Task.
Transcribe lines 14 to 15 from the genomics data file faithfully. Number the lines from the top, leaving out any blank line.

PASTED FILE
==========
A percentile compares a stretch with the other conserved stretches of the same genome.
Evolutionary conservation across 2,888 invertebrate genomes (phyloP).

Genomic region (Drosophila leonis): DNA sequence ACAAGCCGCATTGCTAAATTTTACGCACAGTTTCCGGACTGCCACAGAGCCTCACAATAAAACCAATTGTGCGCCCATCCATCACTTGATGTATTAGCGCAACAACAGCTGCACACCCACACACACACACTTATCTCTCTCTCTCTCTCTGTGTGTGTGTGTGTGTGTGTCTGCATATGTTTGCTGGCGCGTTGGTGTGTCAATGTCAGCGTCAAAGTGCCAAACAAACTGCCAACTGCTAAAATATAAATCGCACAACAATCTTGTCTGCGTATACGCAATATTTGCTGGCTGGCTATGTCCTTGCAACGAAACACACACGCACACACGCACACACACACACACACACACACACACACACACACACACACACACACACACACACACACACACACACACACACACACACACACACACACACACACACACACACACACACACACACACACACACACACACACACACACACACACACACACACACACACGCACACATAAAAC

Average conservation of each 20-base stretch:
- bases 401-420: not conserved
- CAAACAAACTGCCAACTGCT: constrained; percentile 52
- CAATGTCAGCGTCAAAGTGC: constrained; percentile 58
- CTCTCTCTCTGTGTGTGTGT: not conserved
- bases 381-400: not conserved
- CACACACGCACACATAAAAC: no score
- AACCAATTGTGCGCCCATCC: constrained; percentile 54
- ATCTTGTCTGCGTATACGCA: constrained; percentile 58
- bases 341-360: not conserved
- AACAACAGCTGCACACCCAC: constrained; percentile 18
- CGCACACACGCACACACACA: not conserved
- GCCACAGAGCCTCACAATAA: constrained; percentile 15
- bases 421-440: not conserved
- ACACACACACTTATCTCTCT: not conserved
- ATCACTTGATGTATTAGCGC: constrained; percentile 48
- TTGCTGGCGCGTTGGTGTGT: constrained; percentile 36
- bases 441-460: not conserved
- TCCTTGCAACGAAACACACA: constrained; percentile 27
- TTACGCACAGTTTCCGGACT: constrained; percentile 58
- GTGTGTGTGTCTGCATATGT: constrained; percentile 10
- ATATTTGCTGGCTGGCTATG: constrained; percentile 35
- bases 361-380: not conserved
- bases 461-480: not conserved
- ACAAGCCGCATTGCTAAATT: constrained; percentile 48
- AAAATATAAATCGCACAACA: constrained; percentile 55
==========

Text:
- AACAACAGCTGCACACCCAC: constrained; percentile 18
- CGCACACACGCACACACACA: not conserved